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Toronto's future looks brighter than the future of Bruin, wins or loses in Game 7

Toronto Maple Leafs has not won a playoff series since 2004. They have been in the Stanley Cup match for three straight seasons and during the two years before this they lost in the first round. Another first round – against Bruins again, no less – would be considered a major failure in the Maple Leaf construction process. They have to take a step forward, but just like last season when they couldn't hold a third part of Game 7, they couldn't close the series at home in Game 6. It's a lot for a young team to handle. However, games 7 may be their shining moment, or they may release the majority of a whole nation (that is, Toronto is the last remaining Canadian team in the after-season). The print on Bruins may not really match what Maple Leafs is facing. Bruins fought the whole year for home-ice benefit and earned it, as well as third place in the overall NHL position. They went two rounds deep in last season and they entered this season with Stanley Cup ambitions. But their core, led by 42-year-old Zdeno Chara, is all over 30 and has already won a Cup. Bruins do not stare down the 52-year-old drought. Maple Leafs live down. However, the bruins are under stress in a closing window to win once more while the core is intact. Although Patrice Bergeron, David Krejci, Brad Marchand and Tuukka Rask don't like to fall down, take a look at David Backes…

Toronto Maple Leafs has not won a playoff series since 2004.

They have been in the Stanley Cup match for three straight seasons and during the two years before this they lost in the first round. Another first round – against Bruins again, no less – would be considered a major failure in the Maple Leaf construction process. They have to take a step forward, but just like last season when they couldn’t hold a third part of Game 7, they couldn’t close the series at home in Game 6.

It’s a lot for a young team to handle. However, games 7 may be their shining moment, or they may release the majority of a whole nation (that is, Toronto is the last remaining Canadian team in the after-season).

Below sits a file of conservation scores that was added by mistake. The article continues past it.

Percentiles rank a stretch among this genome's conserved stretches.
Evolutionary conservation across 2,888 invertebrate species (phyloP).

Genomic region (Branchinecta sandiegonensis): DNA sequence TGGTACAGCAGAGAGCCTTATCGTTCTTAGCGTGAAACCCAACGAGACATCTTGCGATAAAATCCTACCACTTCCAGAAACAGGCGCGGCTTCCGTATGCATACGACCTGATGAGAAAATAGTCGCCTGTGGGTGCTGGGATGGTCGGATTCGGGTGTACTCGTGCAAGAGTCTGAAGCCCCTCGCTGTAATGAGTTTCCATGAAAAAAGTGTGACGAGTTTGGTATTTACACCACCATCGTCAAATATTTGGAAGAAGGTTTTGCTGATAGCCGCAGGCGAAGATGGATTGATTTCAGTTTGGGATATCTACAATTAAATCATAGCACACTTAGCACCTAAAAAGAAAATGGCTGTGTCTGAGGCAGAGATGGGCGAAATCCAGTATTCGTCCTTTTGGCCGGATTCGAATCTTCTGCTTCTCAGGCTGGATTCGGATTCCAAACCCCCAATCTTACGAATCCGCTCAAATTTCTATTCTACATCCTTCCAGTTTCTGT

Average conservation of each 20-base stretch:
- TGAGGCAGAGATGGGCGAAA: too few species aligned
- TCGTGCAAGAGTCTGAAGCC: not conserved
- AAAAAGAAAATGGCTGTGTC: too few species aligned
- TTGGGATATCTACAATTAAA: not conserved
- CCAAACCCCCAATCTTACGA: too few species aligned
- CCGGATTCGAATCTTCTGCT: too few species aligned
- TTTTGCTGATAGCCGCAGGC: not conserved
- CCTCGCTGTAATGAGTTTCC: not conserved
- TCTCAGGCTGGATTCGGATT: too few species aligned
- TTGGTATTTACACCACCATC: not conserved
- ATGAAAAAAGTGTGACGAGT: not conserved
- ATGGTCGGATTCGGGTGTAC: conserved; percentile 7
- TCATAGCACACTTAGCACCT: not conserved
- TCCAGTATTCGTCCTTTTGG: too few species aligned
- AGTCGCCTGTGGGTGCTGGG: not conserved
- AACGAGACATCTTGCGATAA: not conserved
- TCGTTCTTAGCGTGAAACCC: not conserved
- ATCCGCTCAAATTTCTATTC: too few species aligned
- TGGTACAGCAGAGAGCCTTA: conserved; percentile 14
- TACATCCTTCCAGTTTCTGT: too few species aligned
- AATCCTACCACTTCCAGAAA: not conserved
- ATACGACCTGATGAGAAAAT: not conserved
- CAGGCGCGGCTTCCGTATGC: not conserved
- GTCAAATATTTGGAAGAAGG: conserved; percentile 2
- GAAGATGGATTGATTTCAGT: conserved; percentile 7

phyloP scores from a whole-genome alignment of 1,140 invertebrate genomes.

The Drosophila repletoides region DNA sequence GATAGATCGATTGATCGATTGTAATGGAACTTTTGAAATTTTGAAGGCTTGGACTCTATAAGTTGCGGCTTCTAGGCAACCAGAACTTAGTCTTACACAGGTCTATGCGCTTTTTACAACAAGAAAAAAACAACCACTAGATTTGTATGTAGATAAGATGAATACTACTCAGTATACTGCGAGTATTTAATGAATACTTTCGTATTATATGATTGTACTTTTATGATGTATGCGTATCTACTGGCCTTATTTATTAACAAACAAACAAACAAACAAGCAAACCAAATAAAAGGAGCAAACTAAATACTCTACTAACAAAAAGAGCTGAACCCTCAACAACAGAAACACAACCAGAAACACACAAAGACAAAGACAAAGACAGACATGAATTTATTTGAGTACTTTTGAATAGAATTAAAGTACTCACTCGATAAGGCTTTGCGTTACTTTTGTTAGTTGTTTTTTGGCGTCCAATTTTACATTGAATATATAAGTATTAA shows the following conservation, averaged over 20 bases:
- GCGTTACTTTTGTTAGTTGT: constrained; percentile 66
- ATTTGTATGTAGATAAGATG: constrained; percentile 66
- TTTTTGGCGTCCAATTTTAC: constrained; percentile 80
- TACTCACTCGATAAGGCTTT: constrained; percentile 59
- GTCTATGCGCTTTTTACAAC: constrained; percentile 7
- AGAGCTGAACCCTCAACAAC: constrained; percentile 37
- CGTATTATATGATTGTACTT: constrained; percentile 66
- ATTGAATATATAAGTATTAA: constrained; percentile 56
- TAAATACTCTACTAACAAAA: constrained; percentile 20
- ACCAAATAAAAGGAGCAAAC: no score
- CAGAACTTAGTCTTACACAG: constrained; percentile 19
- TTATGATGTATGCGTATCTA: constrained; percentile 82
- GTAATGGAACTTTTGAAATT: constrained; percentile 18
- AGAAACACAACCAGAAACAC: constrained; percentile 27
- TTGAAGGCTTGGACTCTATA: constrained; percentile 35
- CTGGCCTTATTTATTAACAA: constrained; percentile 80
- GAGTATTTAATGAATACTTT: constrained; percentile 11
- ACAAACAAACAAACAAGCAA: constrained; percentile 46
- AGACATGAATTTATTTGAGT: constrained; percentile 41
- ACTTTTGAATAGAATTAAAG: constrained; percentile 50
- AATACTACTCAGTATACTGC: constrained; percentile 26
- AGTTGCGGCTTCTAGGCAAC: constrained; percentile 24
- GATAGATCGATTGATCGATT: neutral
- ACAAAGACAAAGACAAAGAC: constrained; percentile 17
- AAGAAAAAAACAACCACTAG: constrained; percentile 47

The print on Bruins may not really match what Maple Leafs is facing. Bruins fought the whole year for home-ice benefit and earned it, as well as third place in the overall NHL position. They went two rounds deep in last season and they entered this season with Stanley Cup ambitions.

But their core, led by 42-year-old Zdeno Chara, is all over 30 and has already won a Cup. Bruins do not stare down the 52-year-old drought. Maple Leafs live down.

However, the bruins are under stress in a closing window to win once more while the core is intact. Although Patrice Bergeron, David Krejci, Brad Marchand and Tuukka Rask don’t like to fall down, take a look at David Backes and say things can’t change.

Secretary General Don Sweeney successfully hit Bruins & # 39; fortunes with the switch in coach Bruce Cassidy and the right amount of youthful supportive players around the core. After two years of the playoffs, Bruins had a first round against Ottawa 201

7, then a second round trip against the Tampa Bay in 2018. A first round would be bad enough but worsened due to Lightning’s shocking loss to Columbus.

The field has opened up and the Bruins cannot have this fantastic opportunity with this core to make another deep run. Its potential like this keeps Chara back for less and less money every year, which convinced Bergeron and Marchand and David Pastrnak to take law-friendly wages so Sweeney has enough lock space to complement his stars. Some of Boston’s younger players – Pastrnak, Charlie McAvoy, Brandon Carlo – may be ready to wear the mantle soon. But there will never be another Chara, never become another Bergeron. What the two have come up with in terms of production and leadership is matched only by their consistency. Once in a lifetime, they are practitioners who take multiple players in combination to replace. The drop-off when the guys are gone or declined will be devastating and will happen in the next few years.

You can’t tell me without having a spoked B tattooed on your cheek that you wouldn’t take a core of Auston Matthews, Mitch Marner, John Tavares and Morgan Rielly over which square you want to count as Bruin’s core for the upcoming four to five seasons. Bergeron, Marchand, Pastrnak, McAvoy, Krejci? Marchand, Pastrnak, Jake DeBrusk, McAvoy, Carlo? Come on, you know it’s Maple Leafs.

Both teams will have scramble scares that come up, surely. It can allow veterans in the second layer of their cores to trade or just be released as unlimited free agents. It is the cost of doing business, and it puts the burden on preparation and development. For what it is worth (and I know that every publication evaluates the organization differently) The Hockey News presents “Future Watch issue” Maple Leaf’s prospect pool at No. 2, Bruins at no. 22. Without recovering a sore subject in Bruins country, the 2015 first round of the draft will continue to haunt them for at least a couple of years. And it seems that Maple Leafs will look better when it comes to replacing higher price players with younger and cheaper ones.

Of course, Toronto will feel it beats its head against the wall if it loses Game 7. They face the biggest pressure. But Maple Leafs will wake up Wednesday knowing that they are built around a handful of the best rising stars in the NHL, and should be for at least the next half decade.

If the Bruins lose Game 7, they will not only take a step back but also rip off another year from the calendar. Uncertainty awaits in the coming years. And regret for what could have been in 2019 will hold on to them because they handle the torch transfer from the elder to the younger leadership core without any guarantee that they will be able to maintain the latest success.

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